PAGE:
Working in Germany

Welcome at SYNERGIE!

We are pleased that you have shown interest in working with us. For questions regarding living and working in Germany please feel free to contact us personally. The first key information you will need you can find below about these subjects:


Working in Germany

Residence & Working (Visa)

Citizens of the EU as well as of Iceland, Liechtenstein, Norway and Switzerland may live and work in Germany without further approvals. You simply need a valid passport or an identity card to come to Germany.

Citizens from other countries must apply for a visa at the German mission (embassy, consulate general) in their home country before travelling to Germany. Please be aware to apply for a permanent residency visa and not one for a short-term stay.

There are special provisions for citizens of Australia, Israel, Japan, Canada, the Republic of Korea, New Zealand and the United States of America. They may enter Germany without a visa and apply for a residence permit at a later time for employment in Germany.

Official informations of the Federal Office for Migration and Refugees about:
>> entry rules
>> working in Germany for EU citizens
>> working in Germany for citizens of third countries

Vocational qualifications (Recognition)

If you have completed your vocational training abroad it is advisable to have your qualifications acknowledged in Germany (e.g. for caring professions, in some cases it is even mandatory). In any case it is helpful when you are applying for a job in Germany because the company would probably not be able to properly assess your qualifications otherwise.

>> Further information in vocational qualifications / recognition in Germany (PDF english  l  other languages)
>> detailed information on website „Recognition in Germany“

Working hours & holidays

Normally the weekly working hours are between 35 to 40 hours, and this is usually agreed upon in your employment contract. In Germany there are regulated work hours. Typically a day starts between 7 and 9 o’clock in the morning. Around noon (ca. 11.30 – 13.30 o‘clock) you can take your lunch break for approximately 30 – 60 minutes.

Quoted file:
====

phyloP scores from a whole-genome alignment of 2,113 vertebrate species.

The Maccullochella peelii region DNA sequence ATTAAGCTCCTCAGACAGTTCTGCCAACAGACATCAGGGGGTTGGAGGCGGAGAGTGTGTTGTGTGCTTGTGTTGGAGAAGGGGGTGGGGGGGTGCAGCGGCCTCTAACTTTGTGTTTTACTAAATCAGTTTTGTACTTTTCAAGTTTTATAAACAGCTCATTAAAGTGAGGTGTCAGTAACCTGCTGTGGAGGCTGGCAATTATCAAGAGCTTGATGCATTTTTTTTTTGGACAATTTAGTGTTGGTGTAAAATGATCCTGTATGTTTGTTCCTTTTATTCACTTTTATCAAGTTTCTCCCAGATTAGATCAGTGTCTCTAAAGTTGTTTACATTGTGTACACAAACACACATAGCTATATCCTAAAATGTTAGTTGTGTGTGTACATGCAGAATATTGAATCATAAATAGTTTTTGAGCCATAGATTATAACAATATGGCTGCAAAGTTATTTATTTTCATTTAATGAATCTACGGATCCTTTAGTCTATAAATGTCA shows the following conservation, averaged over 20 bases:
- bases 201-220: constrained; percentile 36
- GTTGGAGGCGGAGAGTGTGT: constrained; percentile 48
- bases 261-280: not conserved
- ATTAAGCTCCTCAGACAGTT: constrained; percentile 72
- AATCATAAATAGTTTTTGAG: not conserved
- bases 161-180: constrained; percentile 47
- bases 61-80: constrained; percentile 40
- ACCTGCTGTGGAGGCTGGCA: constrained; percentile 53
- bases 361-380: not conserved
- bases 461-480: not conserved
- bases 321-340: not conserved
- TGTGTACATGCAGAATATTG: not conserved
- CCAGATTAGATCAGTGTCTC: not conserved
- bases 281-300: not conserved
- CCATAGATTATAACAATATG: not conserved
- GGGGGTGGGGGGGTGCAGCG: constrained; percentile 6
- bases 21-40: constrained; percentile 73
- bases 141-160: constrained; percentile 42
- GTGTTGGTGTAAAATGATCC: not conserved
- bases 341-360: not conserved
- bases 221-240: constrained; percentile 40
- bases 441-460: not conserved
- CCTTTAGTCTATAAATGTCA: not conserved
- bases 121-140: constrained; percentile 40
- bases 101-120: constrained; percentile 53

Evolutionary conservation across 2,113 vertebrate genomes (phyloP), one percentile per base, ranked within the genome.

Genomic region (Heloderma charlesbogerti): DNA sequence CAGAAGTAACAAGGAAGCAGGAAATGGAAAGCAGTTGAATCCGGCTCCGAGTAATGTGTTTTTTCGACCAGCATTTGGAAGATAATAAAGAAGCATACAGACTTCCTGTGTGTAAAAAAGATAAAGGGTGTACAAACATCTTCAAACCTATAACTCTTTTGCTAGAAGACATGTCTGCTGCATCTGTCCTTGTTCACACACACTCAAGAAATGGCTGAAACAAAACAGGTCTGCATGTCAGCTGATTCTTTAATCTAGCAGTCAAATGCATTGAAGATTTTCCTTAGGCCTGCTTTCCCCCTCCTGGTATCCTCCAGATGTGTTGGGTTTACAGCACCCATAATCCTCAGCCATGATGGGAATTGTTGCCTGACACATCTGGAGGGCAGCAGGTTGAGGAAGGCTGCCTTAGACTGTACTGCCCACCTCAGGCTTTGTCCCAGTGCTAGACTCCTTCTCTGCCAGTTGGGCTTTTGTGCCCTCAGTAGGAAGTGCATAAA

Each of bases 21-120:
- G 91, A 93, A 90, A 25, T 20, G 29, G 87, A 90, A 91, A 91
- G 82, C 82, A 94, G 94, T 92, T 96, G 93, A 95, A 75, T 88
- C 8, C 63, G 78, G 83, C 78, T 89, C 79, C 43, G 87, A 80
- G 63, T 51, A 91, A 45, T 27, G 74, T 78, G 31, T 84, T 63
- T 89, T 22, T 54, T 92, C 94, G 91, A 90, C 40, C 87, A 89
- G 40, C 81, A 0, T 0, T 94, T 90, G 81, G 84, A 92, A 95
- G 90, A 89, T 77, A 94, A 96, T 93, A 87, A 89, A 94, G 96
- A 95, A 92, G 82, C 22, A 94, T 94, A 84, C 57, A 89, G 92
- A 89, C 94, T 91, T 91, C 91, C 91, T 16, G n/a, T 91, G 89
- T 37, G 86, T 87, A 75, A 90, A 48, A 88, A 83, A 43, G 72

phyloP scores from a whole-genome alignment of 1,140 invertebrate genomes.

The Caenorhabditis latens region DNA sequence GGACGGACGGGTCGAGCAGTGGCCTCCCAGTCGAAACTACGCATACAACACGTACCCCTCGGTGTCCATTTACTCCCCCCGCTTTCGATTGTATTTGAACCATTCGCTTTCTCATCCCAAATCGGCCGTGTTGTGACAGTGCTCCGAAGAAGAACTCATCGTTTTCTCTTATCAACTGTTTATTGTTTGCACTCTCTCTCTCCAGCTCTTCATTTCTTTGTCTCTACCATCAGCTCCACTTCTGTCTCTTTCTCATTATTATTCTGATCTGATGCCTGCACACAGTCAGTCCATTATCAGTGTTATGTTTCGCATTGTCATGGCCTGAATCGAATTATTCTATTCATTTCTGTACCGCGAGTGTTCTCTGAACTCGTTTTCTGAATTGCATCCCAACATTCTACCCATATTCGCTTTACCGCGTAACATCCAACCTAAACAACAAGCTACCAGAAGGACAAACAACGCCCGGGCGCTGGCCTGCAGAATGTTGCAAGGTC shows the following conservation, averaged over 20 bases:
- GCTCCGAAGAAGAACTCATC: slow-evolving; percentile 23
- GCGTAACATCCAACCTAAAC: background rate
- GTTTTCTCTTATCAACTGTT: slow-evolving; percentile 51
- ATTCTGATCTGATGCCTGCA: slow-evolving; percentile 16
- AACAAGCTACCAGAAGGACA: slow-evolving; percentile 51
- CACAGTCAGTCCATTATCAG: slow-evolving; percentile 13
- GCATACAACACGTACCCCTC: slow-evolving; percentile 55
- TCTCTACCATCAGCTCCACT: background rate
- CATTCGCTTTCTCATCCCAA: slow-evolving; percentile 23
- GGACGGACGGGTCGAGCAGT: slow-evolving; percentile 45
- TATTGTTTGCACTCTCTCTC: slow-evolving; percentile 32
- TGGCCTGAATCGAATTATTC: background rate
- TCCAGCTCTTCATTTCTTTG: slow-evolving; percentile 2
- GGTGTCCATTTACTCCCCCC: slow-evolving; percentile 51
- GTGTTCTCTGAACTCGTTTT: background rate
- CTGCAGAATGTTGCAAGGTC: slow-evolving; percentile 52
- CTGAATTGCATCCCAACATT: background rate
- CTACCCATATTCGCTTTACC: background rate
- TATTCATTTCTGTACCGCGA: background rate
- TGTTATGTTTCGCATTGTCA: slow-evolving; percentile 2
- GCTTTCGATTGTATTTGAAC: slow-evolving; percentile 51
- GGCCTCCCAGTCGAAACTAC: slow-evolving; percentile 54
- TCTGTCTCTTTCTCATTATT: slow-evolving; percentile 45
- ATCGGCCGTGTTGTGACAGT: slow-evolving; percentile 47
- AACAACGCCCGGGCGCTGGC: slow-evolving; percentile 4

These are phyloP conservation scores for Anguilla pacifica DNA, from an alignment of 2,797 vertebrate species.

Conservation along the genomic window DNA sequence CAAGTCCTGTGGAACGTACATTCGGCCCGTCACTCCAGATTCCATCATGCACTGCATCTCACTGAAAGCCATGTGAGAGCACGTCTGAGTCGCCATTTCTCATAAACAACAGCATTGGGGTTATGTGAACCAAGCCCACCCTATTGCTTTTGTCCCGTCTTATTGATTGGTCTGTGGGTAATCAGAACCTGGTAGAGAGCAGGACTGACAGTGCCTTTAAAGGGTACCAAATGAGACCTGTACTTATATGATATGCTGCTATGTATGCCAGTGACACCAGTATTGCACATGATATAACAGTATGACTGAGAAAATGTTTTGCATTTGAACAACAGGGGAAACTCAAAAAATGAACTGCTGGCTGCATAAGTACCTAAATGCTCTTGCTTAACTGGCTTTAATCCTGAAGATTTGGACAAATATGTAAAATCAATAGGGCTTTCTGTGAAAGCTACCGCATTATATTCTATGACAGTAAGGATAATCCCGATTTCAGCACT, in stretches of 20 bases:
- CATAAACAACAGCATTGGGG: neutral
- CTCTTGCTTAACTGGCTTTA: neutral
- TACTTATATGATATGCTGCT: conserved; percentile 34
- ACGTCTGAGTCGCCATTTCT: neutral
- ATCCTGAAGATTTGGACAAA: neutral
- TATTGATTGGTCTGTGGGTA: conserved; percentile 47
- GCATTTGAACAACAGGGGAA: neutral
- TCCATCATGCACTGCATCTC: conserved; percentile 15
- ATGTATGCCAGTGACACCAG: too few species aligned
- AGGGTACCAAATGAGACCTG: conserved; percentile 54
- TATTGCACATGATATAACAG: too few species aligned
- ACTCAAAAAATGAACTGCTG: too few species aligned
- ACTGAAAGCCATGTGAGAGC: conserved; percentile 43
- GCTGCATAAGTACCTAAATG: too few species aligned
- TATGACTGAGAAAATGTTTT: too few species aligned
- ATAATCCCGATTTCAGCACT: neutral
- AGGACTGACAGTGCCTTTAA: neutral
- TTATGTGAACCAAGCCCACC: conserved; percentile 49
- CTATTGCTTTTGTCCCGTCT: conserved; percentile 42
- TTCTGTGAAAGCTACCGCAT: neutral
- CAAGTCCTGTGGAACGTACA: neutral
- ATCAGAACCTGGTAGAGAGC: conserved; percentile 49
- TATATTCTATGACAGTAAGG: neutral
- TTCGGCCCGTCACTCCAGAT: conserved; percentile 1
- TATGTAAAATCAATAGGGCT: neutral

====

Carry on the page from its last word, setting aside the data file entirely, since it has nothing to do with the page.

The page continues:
As a general rule Saturdays and Sundays are not normal work days (although there are certainly exceptions like commerce and public transport). And on some Sundays there is also Sunday shopping.

Shift work means that you share your working place with one or more colleagues. Very common is the 2-shift-model with an early and a late shift, in which both shifts can last up to 8 hours. The 3-shift-model with an additional night shift allows production 24 hours a day. During the night shift you can receive a salary supplement.

As on Sundays, public holidays are usually not working days. If your company is open during that time you receive a salary supplement for the holidays – the exact amount depends on your working time. There are also supplements for night work (23 – 6 o’clock, at least 2 hours) and for work on Sundays.

Paid leave / holiday 

During your annual vacation you will continue to receive your pay, this is regulated in your employment contract.

Continuation of payments to sick workers

In case you become sick and are on sick leave form your doctor (with certificate), you will still receive your salary.

>> further information on working conditions in Germany

Family in Germany

As EU citizens, your spouse and children can live and work in Germany without limitations or any special residence permit.

Citizens not from the EU have to first meet certain requirements: Residence permit, housing accommodations, financial resources, legal age of the spouse. Children aged up to 16 years receive a residence permit. There are special regulations for children older than 16 years. You will receive further details at the German embassy or at immigrations offices in Germany.

The first step is that your family applies for a residence permit at the German Embassy or consulate in your home country.  Please be aware to apply in advance as processing the application can take some time. The second step is to register your family at the Residents registration office and at the local foreign registration office. Ask the registration offices before which documents are needed for this.

>> Official informations of the Federal Office for Migration and Refugees about family reunification

Find further information on the topic "working in Germany":

>> Learn more about "Living in Germany"

<< Learn more about "Temporary employment & personnel recruitment"

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